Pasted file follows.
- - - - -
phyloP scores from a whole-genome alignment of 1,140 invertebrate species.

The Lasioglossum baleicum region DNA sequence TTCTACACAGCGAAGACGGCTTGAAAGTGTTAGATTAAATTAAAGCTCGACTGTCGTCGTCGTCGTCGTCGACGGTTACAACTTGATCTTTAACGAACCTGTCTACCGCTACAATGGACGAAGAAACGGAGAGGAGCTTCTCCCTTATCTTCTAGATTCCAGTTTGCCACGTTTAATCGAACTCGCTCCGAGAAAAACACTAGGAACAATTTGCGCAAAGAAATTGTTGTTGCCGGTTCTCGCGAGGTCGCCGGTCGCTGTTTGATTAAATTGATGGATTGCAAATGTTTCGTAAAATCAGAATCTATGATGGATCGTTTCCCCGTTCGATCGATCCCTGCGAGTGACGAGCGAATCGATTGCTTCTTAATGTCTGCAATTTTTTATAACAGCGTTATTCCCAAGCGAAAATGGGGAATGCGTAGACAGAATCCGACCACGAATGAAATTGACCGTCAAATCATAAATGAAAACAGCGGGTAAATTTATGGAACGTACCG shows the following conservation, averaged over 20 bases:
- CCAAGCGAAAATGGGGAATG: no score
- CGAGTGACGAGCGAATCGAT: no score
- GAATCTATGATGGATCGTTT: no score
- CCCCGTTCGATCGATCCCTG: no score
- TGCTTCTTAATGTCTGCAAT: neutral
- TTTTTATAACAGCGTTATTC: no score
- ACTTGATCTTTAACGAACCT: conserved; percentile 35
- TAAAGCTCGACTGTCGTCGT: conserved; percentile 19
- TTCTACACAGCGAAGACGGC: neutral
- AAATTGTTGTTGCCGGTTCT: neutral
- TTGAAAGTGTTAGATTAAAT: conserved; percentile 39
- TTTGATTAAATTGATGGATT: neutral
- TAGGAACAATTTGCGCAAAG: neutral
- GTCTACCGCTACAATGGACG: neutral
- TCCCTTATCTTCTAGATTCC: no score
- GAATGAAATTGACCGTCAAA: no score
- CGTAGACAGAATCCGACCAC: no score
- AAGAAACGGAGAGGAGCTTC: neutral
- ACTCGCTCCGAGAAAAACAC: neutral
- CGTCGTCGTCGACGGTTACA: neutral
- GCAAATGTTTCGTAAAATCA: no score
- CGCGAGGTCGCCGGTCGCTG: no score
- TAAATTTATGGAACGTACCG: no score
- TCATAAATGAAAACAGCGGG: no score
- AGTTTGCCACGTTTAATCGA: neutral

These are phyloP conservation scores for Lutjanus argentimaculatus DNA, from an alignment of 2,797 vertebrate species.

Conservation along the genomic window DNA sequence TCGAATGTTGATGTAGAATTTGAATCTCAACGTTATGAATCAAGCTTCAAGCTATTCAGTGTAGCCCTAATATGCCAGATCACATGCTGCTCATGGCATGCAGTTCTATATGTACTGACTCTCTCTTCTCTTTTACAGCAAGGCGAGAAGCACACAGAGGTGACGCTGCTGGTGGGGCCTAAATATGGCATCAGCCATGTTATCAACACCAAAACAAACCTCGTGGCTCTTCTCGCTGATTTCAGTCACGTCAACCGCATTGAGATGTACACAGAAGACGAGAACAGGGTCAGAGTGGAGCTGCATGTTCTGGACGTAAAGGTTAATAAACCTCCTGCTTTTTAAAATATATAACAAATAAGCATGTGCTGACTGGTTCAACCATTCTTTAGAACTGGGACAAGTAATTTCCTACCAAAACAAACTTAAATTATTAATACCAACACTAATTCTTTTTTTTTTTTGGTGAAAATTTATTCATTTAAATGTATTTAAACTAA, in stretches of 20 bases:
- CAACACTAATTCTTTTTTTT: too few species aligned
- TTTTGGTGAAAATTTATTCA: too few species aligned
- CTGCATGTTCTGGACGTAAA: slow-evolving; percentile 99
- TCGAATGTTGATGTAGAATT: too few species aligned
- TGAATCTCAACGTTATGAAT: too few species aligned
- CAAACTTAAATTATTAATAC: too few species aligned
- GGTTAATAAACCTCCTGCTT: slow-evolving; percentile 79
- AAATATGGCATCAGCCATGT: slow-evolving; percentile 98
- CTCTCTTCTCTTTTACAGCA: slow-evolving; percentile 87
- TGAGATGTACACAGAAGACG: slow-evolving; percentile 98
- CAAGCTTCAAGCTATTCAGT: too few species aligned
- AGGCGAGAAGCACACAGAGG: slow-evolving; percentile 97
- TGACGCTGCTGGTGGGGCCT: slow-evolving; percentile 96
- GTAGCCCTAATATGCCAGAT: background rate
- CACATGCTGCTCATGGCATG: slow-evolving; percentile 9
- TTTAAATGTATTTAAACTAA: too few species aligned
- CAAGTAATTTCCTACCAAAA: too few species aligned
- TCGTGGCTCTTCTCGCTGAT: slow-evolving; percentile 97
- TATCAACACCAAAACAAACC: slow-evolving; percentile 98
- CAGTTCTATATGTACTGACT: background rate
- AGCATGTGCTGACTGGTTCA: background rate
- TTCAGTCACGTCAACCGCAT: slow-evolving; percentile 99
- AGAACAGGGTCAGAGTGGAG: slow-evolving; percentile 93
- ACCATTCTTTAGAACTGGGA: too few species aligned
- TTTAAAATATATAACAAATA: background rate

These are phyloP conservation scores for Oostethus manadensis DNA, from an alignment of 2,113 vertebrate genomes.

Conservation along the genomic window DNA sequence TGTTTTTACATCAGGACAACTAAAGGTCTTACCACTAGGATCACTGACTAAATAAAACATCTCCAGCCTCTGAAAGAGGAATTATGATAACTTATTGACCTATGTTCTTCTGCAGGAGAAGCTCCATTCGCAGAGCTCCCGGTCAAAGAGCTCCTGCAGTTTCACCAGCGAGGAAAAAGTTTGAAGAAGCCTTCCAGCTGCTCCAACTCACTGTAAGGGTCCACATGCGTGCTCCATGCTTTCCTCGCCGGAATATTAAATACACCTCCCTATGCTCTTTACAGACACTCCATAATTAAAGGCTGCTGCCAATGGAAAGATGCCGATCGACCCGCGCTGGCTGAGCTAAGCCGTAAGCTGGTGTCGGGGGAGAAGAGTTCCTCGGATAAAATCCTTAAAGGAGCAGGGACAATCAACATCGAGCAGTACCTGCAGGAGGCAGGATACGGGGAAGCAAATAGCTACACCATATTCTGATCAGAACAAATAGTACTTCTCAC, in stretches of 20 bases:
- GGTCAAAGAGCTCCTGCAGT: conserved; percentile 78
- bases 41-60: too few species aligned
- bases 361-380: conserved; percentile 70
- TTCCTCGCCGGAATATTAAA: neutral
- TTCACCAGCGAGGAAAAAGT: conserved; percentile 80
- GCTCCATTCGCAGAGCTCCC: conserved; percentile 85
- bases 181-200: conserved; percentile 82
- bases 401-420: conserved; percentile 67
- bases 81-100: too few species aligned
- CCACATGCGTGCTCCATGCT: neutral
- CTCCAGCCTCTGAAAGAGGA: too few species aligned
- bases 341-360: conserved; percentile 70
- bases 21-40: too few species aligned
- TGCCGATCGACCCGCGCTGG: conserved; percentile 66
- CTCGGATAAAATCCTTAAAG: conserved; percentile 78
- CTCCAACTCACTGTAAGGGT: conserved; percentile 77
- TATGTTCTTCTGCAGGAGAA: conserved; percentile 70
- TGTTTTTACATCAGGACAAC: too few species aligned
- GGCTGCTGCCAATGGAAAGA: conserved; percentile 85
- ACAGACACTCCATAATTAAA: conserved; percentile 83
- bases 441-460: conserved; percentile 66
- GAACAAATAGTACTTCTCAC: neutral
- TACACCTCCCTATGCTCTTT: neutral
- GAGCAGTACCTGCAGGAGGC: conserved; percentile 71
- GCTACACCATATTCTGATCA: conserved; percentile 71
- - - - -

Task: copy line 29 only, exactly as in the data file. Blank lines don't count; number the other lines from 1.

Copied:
Conservation along the genomic window DNA sequence TCGAATGTTGATGTAGAATTTGAATCTCAACGTTATGAATCAAGCTTCAAGCTATTCAGTGTAGCCCTAATATGCCAGATCACATGCTGCTCATGGCATGCAGTTCTATATGTACTGACTCTCTCTTCTCTTTTACAGCAAGGCGAGAAGCACACAGAGGTGACGCTGCTGGTGGGGCCTAAATATGGCATCAGCCATGTTATCAACACCAAAACAAACCTCGTGGCTCTTCTCGCTGATTTCAGTCACGTCAACCGCATTGAGATGTACACAGAAGACGAGAACAGGGTCAGAGTGGAGCTGCATGTTCTGGACGTAAAGGTTAATAAACCTCCTGCTTTTTAAAATATATAACAAATAAGCATGTGCTGACTGGTTCAACCATTCTTTAGAACTGGGACAAGTAATTTCCTACCAAAACAAACTTAAATTATTAATACCAACACTAATTCTTTTTTTTTTTTGGTGAAAATTTATTCATTTAAATGTATTTAAACTAA, in stretches of 20 bases: